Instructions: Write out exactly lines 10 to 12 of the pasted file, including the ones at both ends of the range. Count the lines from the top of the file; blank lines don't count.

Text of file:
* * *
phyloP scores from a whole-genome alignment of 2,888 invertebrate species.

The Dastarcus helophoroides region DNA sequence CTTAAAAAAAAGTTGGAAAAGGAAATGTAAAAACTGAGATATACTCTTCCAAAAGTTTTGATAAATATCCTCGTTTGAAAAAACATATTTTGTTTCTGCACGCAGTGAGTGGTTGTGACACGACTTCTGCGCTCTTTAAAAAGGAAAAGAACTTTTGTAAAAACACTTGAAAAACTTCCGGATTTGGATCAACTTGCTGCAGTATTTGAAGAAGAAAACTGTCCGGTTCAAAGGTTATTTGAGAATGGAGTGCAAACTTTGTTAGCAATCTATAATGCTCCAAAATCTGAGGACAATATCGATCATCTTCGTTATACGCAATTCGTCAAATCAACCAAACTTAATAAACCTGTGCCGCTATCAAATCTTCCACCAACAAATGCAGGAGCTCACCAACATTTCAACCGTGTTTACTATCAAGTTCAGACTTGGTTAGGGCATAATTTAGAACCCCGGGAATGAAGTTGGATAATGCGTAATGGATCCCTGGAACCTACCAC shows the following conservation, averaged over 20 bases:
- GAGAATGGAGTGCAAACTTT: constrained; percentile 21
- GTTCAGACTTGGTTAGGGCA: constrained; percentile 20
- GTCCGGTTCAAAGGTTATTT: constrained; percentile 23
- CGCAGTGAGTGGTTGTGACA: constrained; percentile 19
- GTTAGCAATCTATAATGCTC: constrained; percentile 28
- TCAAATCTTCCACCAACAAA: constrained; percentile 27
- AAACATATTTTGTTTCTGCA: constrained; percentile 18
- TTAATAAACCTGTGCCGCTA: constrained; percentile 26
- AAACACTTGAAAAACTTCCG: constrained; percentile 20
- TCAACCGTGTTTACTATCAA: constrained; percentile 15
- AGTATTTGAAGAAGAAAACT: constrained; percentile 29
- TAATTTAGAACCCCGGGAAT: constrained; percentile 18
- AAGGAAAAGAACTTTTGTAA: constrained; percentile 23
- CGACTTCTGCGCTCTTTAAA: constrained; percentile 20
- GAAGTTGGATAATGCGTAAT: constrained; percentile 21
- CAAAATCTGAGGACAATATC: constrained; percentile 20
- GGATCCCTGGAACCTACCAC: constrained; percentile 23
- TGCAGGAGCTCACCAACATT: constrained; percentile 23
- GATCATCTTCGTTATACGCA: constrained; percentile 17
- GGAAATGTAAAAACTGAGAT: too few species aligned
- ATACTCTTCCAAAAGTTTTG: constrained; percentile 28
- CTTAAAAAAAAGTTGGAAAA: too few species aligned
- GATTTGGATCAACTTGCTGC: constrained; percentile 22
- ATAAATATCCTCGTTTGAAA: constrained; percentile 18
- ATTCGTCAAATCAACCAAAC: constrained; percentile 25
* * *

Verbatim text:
- TTAATAAACCTGTGCCGCTA: constrained; percentile 26
- AAACACTTGAAAAACTTCCG: constrained; percentile 20
- TCAACCGTGTTTACTATCAA: constrained; percentile 15